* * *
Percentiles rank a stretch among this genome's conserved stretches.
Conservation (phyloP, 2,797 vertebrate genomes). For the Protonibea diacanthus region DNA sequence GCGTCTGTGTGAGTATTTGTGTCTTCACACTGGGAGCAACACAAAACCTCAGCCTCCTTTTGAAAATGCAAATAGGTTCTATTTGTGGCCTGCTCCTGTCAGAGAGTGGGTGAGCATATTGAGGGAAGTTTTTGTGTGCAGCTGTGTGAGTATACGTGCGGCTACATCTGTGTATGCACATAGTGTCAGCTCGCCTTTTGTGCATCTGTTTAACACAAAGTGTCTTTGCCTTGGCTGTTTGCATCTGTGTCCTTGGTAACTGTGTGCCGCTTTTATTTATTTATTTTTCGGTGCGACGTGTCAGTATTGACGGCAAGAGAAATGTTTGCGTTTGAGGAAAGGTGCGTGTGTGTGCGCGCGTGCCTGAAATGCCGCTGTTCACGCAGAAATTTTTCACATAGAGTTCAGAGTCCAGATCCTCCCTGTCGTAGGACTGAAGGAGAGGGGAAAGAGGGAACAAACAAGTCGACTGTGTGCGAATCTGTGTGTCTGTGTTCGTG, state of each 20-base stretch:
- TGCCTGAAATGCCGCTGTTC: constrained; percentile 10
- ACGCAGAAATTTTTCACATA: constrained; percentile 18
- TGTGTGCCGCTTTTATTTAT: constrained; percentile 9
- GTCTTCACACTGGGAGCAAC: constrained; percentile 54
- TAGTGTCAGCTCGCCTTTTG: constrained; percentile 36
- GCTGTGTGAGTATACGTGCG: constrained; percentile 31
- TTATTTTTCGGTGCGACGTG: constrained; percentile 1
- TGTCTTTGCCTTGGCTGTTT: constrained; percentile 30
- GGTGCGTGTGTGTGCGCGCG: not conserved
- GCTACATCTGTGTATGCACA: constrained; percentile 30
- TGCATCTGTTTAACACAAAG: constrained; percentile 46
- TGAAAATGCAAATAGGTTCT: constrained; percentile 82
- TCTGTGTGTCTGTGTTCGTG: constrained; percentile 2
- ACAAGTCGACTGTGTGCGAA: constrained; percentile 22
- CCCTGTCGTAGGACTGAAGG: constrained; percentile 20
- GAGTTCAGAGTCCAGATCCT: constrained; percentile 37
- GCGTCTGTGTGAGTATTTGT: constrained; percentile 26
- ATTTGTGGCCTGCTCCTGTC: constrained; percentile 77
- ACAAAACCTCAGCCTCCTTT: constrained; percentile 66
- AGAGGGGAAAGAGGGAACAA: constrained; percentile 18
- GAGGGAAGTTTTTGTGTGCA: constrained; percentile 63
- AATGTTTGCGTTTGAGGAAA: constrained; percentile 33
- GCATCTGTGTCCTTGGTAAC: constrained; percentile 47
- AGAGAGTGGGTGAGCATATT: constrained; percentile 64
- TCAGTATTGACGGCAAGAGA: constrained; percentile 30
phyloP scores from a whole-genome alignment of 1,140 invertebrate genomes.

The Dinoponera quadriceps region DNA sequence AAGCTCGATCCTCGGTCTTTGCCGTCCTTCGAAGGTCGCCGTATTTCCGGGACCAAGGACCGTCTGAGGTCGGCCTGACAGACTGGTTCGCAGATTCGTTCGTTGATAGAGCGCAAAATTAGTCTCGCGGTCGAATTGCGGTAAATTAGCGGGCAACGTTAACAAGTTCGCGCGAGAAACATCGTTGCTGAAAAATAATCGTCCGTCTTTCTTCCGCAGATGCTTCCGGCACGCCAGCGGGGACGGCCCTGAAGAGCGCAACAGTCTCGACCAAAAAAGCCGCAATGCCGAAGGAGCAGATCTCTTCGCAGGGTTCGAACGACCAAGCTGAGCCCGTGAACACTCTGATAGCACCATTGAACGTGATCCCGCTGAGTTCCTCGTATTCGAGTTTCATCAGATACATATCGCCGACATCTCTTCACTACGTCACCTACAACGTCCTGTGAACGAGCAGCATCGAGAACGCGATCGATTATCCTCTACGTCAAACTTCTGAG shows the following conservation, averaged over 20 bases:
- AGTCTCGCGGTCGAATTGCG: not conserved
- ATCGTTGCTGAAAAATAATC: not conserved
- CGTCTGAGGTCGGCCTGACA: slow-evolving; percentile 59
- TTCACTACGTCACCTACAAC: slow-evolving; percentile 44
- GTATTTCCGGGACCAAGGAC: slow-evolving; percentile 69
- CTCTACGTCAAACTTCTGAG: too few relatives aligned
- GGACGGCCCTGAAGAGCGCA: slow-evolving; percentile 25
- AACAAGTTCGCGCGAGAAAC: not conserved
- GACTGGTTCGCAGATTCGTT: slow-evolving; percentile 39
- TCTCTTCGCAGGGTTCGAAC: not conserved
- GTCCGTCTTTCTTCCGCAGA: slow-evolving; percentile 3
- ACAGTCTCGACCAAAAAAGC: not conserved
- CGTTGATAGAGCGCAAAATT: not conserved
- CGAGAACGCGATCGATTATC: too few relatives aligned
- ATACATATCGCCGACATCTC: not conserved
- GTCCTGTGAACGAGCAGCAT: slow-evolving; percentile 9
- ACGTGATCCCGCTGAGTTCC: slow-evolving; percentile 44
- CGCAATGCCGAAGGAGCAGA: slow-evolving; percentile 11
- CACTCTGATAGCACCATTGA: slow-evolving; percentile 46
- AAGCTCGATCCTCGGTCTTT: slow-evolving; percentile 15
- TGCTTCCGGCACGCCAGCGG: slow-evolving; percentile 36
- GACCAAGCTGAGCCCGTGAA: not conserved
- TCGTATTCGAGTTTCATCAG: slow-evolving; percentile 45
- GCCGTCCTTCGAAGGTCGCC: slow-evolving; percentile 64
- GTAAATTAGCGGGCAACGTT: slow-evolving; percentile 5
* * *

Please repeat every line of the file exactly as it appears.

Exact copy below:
Percentiles rank a stretch among this genome's conserved stretches.
Conservation (phyloP, 2,797 vertebrate genomes). For the Protonibea diacanthus region DNA sequence GCGTCTGTGTGAGTATTTGTGTCTTCACACTGGGAGCAACACAAAACCTCAGCCTCCTTTTGAAAATGCAAATAGGTTCTATTTGTGGCCTGCTCCTGTCAGAGAGTGGGTGAGCATATTGAGGGAAGTTTTTGTGTGCAGCTGTGTGAGTATACGTGCGGCTACATCTGTGTATGCACATAGTGTCAGCTCGCCTTTTGTGCATCTGTTTAACACAAAGTGTCTTTGCCTTGGCTGTTTGCATCTGTGTCCTTGGTAACTGTGTGCCGCTTTTATTTATTTATTTTTCGGTGCGACGTGTCAGTATTGACGGCAAGAGAAATGTTTGCGTTTGAGGAAAGGTGCGTGTGTGTGCGCGCGTGCCTGAAATGCCGCTGTTCACGCAGAAATTTTTCACATAGAGTTCAGAGTCCAGATCCTCCCTGTCGTAGGACTGAAGGAGAGGGGAAAGAGGGAACAAACAAGTCGACTGTGTGCGAATCTGTGTGTCTGTGTTCGTG, state of each 20-base stretch:
- TGCCTGAAATGCCGCTGTTC: constrained; percentile 10
- ACGCAGAAATTTTTCACATA: constrained; percentile 18
- TGTGTGCCGCTTTTATTTAT: constrained; percentile 9
- GTCTTCACACTGGGAGCAAC: constrained; percentile 54
- TAGTGTCAGCTCGCCTTTTG: constrained; percentile 36
- GCTGTGTGAGTATACGTGCG: constrained; percentile 31
- TTATTTTTCGGTGCGACGTG: constrained; percentile 1
- TGTCTTTGCCTTGGCTGTTT: constrained; percentile 30
- GGTGCGTGTGTGTGCGCGCG: not conserved
- GCTACATCTGTGTATGCACA: constrained; percentile 30
- TGCATCTGTTTAACACAAAG: constrained; percentile 46
- TGAAAATGCAAATAGGTTCT: constrained; percentile 82
- TCTGTGTGTCTGTGTTCGTG: constrained; percentile 2
- ACAAGTCGACTGTGTGCGAA: constrained; percentile 22
- CCCTGTCGTAGGACTGAAGG: constrained; percentile 20
- GAGTTCAGAGTCCAGATCCT: constrained; percentile 37
- GCGTCTGTGTGAGTATTTGT: constrained; percentile 26
- ATTTGTGGCCTGCTCCTGTC: constrained; percentile 77
- ACAAAACCTCAGCCTCCTTT: constrained; percentile 66
- AGAGGGGAAAGAGGGAACAA: constrained; percentile 18
- GAGGGAAGTTTTTGTGTGCA: constrained; percentile 63
- AATGTTTGCGTTTGAGGAAA: constrained; percentile 33
- GCATCTGTGTCCTTGGTAAC: constrained; percentile 47
- AGAGAGTGGGTGAGCATATT: constrained; percentile 64
- TCAGTATTGACGGCAAGAGA: constrained; percentile 30
phyloP scores from a whole-genome alignment of 1,140 invertebrate genomes.

The Dinoponera quadriceps region DNA sequence AAGCTCGATCCTCGGTCTTTGCCGTCCTTCGAAGGTCGCCGTATTTCCGGGACCAAGGACCGTCTGAGGTCGGCCTGACAGACTGGTTCGCAGATTCGTTCGTTGATAGAGCGCAAAATTAGTCTCGCGGTCGAATTGCGGTAAATTAGCGGGCAACGTTAACAAGTTCGCGCGAGAAACATCGTTGCTGAAAAATAATCGTCCGTCTTTCTTCCGCAGATGCTTCCGGCACGCCAGCGGGGACGGCCCTGAAGAGCGCAACAGTCTCGACCAAAAAAGCCGCAATGCCGAAGGAGCAGATCTCTTCGCAGGGTTCGAACGACCAAGCTGAGCCCGTGAACACTCTGATAGCACCATTGAACGTGATCCCGCTGAGTTCCTCGTATTCGAGTTTCATCAGATACATATCGCCGACATCTCTTCACTACGTCACCTACAACGTCCTGTGAACGAGCAGCATCGAGAACGCGATCGATTATCCTCTACGTCAAACTTCTGAG shows the following conservation, averaged over 20 bases:
- AGTCTCGCGGTCGAATTGCG: not conserved
- ATCGTTGCTGAAAAATAATC: not conserved
- CGTCTGAGGTCGGCCTGACA: slow-evolving; percentile 59
- TTCACTACGTCACCTACAAC: slow-evolving; percentile 44
- GTATTTCCGGGACCAAGGAC: slow-evolving; percentile 69
- CTCTACGTCAAACTTCTGAG: too few relatives aligned
- GGACGGCCCTGAAGAGCGCA: slow-evolving; percentile 25
- AACAAGTTCGCGCGAGAAAC: not conserved
- GACTGGTTCGCAGATTCGTT: slow-evolving; percentile 39
- TCTCTTCGCAGGGTTCGAAC: not conserved
- GTCCGTCTTTCTTCCGCAGA: slow-evolving; percentile 3
- ACAGTCTCGACCAAAAAAGC: not conserved
- CGTTGATAGAGCGCAAAATT: not conserved
- CGAGAACGCGATCGATTATC: too few relatives aligned
- ATACATATCGCCGACATCTC: not conserved
- GTCCTGTGAACGAGCAGCAT: slow-evolving; percentile 9
- ACGTGATCCCGCTGAGTTCC: slow-evolving; percentile 44
- CGCAATGCCGAAGGAGCAGA: slow-evolving; percentile 11
- CACTCTGATAGCACCATTGA: slow-evolving; percentile 46
- AAGCTCGATCCTCGGTCTTT: slow-evolving; percentile 15
- TGCTTCCGGCACGCCAGCGG: slow-evolving; percentile 36
- GACCAAGCTGAGCCCGTGAA: not conserved
- TCGTATTCGAGTTTCATCAG: slow-evolving; percentile 45
- GCCGTCCTTCGAAGGTCGCC: slow-evolving; percentile 64
- GTAAATTAGCGGGCAACGTT: slow-evolving; percentile 5